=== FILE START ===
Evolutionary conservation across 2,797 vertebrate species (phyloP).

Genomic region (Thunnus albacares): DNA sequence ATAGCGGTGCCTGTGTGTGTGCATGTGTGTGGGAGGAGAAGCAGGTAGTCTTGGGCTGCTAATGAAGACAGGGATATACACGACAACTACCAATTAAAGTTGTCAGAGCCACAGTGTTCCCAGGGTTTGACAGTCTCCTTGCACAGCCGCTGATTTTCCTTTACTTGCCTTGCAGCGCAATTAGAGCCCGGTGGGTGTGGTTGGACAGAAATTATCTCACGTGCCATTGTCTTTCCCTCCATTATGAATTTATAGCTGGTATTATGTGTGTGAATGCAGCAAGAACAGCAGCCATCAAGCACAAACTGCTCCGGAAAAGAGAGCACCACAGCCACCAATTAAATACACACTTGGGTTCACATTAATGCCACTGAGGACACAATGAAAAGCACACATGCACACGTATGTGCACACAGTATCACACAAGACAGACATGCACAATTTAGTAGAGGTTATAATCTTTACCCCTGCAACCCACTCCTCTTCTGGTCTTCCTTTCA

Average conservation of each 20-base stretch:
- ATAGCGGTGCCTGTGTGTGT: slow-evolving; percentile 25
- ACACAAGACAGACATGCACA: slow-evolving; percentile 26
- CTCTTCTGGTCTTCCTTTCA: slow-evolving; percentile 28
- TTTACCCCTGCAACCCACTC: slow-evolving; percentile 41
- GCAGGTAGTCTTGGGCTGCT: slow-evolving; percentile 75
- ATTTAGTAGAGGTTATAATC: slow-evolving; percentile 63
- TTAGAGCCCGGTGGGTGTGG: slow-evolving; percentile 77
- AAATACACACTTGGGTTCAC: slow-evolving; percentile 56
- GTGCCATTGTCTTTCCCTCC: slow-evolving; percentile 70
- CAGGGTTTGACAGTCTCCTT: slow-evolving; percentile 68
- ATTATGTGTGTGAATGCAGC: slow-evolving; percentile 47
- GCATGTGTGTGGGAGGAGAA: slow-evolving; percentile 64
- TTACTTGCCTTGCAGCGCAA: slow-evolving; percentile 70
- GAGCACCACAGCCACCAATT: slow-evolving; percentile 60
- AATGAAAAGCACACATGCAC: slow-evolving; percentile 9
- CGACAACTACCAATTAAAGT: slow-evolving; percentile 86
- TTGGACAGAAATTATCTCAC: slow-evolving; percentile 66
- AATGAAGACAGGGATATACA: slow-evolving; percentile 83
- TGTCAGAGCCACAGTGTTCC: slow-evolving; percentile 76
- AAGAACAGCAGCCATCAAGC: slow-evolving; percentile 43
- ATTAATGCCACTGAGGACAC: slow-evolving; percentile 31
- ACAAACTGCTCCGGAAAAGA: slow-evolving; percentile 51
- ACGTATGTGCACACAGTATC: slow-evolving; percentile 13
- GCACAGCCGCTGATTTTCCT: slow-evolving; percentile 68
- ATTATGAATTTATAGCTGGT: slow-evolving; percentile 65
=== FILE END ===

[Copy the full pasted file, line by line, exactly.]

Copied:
Evolutionary conservation across 2,797 vertebrate species (phyloP).

Genomic region (Thunnus albacares): DNA sequence ATAGCGGTGCCTGTGTGTGTGCATGTGTGTGGGAGGAGAAGCAGGTAGTCTTGGGCTGCTAATGAAGACAGGGATATACACGACAACTACCAATTAAAGTTGTCAGAGCCACAGTGTTCCCAGGGTTTGACAGTCTCCTTGCACAGCCGCTGATTTTCCTTTACTTGCCTTGCAGCGCAATTAGAGCCCGGTGGGTGTGGTTGGACAGAAATTATCTCACGTGCCATTGTCTTTCCCTCCATTATGAATTTATAGCTGGTATTATGTGTGTGAATGCAGCAAGAACAGCAGCCATCAAGCACAAACTGCTCCGGAAAAGAGAGCACCACAGCCACCAATTAAATACACACTTGGGTTCACATTAATGCCACTGAGGACACAATGAAAAGCACACATGCACACGTATGTGCACACAGTATCACACAAGACAGACATGCACAATTTAGTAGAGGTTATAATCTTTACCCCTGCAACCCACTCCTCTTCTGGTCTTCCTTTCA

Average conservation of each 20-base stretch:
- ATAGCGGTGCCTGTGTGTGT: slow-evolving; percentile 25
- ACACAAGACAGACATGCACA: slow-evolving; percentile 26
- CTCTTCTGGTCTTCCTTTCA: slow-evolving; percentile 28
- TTTACCCCTGCAACCCACTC: slow-evolving; percentile 41
- GCAGGTAGTCTTGGGCTGCT: slow-evolving; percentile 75
- ATTTAGTAGAGGTTATAATC: slow-evolving; percentile 63
- TTAGAGCCCGGTGGGTGTGG: slow-evolving; percentile 77
- AAATACACACTTGGGTTCAC: slow-evolving; percentile 56
- GTGCCATTGTCTTTCCCTCC: slow-evolving; percentile 70
- CAGGGTTTGACAGTCTCCTT: slow-evolving; percentile 68
- ATTATGTGTGTGAATGCAGC: slow-evolving; percentile 47
- GCATGTGTGTGGGAGGAGAA: slow-evolving; percentile 64
- TTACTTGCCTTGCAGCGCAA: slow-evolving; percentile 70
- GAGCACCACAGCCACCAATT: slow-evolving; percentile 60
- AATGAAAAGCACACATGCAC: slow-evolving; percentile 9
- CGACAACTACCAATTAAAGT: slow-evolving; percentile 86
- TTGGACAGAAATTATCTCAC: slow-evolving; percentile 66
- AATGAAGACAGGGATATACA: slow-evolving; percentile 83
- TGTCAGAGCCACAGTGTTCC: slow-evolving; percentile 76
- AAGAACAGCAGCCATCAAGC: slow-evolving; percentile 43
- ATTAATGCCACTGAGGACAC: slow-evolving; percentile 31
- ACAAACTGCTCCGGAAAAGA: slow-evolving; percentile 51
- ACGTATGTGCACACAGTATC: slow-evolving; percentile 13
- GCACAGCCGCTGATTTTCCT: slow-evolving; percentile 68
- ATTATGAATTTATAGCTGGT: slow-evolving; percentile 65